The Best Converse Sneakers to Own for Life
Ten out of 10 men own Converse sneakers. Okay, that’s a statistic that we pulled out of a mystery hole, but there is a very high probability that most men—if not all men—own a pair of Chucks.
Go ahead and ask the guys in your pandemic digs. We’ll give you a sec…
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Back? See. Whether he’s a high-flying exec used to the sophistication of seamless leather oxfords or the average Joe walking around barefoot at home (there’s nowhere to go!), plenty of men have experienced the bliss of depositing their feet into one of the Converse’s sneaker styles.
And why is that? Converse is one of those unicorn brands that, while being very, very old (it is, in fact, 112 years old) and thus blessed with a cachet of heritage and authority, is still considered by the kiddos as cool and therefore worthy. In short, it appeals to everyone.
If we’re going by the weight of history, you can turn to the Converse All Star, the singular style that became the basketball shoe of choice in the U.S. in the 1930s. Tied to the success of the All Star was Charles “Chuck” H. Taylor, the basketball player who became the salesman and promoter of the shoe. So successful was Taylor in his rah-rah endeavors that Converse renamed the All Star after him. And there you go: your favorite Chucks.
But if we’re going by more obvious explanations for its success, look no further than its shape. Nothing fancy here, folks. Just an honest construction of lightweight canvas scored with eyelets that make room for a web of flat shoelaces. The cool kids of the ’80s and ’90s—Kurt Cobain, The Ramones, The Rolling Stones, and more—wore the easy style. It also didn’t hurt that a pair didn’t cost a fortune, making the Converse sneaker a very democratic signifier of style.
Today, as a testament to its timelessness, you like it, too. Below, the Converse sneakers to consider, collect, and wear.
Converse Chuck Taylor All Star, high top in ivory
If you don’t have this one, get out of here. Seriously. What. Dude. This is the style that set things in motion. The All Star is the original high-top sneaker that first conquered the basketball courts and later on invaded the streets. Its higher cut is also like a hug, as in you’ll feel more secure and more protected. To bump up the nostalgia, we recommend not the super white but this dusty ivory.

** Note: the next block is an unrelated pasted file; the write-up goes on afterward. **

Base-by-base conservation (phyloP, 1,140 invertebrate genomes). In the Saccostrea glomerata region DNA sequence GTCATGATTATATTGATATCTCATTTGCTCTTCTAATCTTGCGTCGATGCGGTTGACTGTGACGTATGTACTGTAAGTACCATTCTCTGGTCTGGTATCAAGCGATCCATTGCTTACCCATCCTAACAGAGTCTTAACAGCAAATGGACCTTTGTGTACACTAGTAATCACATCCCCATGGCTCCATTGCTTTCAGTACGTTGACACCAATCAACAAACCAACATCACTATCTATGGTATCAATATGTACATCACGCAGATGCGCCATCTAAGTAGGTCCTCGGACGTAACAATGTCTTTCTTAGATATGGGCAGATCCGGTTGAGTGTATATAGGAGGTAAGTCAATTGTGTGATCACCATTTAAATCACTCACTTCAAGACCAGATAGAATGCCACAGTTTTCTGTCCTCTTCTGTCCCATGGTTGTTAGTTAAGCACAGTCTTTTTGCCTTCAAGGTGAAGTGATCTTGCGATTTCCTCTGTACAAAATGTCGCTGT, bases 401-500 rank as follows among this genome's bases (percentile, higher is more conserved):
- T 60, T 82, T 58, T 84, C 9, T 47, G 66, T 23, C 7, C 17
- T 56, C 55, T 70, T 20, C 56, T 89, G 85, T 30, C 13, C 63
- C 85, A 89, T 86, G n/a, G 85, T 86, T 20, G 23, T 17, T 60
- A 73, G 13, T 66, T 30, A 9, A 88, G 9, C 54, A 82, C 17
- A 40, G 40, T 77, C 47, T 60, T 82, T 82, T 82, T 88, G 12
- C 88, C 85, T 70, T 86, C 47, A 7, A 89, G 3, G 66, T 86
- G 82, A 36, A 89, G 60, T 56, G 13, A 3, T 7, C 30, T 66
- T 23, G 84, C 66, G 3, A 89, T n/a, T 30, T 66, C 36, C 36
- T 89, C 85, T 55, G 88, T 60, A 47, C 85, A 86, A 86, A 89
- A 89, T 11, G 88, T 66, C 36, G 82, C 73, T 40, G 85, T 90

Converse Chuck Taylor All Star, low top in black
While the high top All Star is the OG style, the low top is the more wearable option, especially for the specific temperature needs (hot and sticky!) of this side of the world. A lower profile makes this more versatile, as it looks good with both pants and shorts (the high top may look weird with shorts). These come in the colors of the rainbow, but you should get the black.
Converse Chuck Taylor All-Star Slip, in white
Is it magic? Is it laziness? Doesn’t matter. We have places to go and people to see, and the Slip, which removes the tedium of tying ribbons, makes zipping out the door faster. The laceless construction also adds a devil-may-care attitude to any outfit.
Converse Chuck 70, in yellow
What’s the difference? Premium canvas, more cushioning, glossy eyelets, a taller rubber sidewall, and that 1970s heel logo. In short, this is an improved version of the All Star (which is already perfect). We’re highlighting the mustard-y yellow because, if you’re going to get something special, make it extra special.
Converse Jack Purcell, in leather
Continuing the upward trajectory of Converse sneakers is the Jack Purcell. As with the Chuck 70, the materials and construction are tweaked for extra comfort and bigger style. As befits a shoe originally designed for Purcell, a badminton world champion, today’s version has a multi-layered cushioning for always happy feet. This also features a herringbone pattern on its sole, but the most recognizable detail is that smile. Can you see it?
Converse Run Star Hike, in anything
Made in collaboration with forward-thinking fashion label JW Anderson, the Run Star Hike is a supercharged reimagining of the straightforward Converse shape. To create: Add a fat sole with jagged teeth and a rounded heel to the regular high-top. And now, you are cool. In black, all the recognizable details that make a Chuck a Chuck pop, while in white, this appears like a monolith that can crush all uncertainty. The bad news? The Run Star Hike is always out of stock. If you find one (in any color), be a pal and let us know.
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Who owns Converse?
If your answer is, “It is I. I own the Converse,” please sit down. It is Nike. The Swoosh is an all-encompassing company that owns not only Converse, but other favorites like Jordan Brand (of course), Cole Haan (which explains the comfy loafers we love), Hurley, Umbro, and more. Nike purchased Converse for $315 million in 2003. And even if Converse had earlier declared bankruptcy, it turned out to be a solid deal. As Forbes reports, the makers of Chucks have increased revenue over the years and logged almost $2 billion in sales for Nike’s 2019 fiscal year.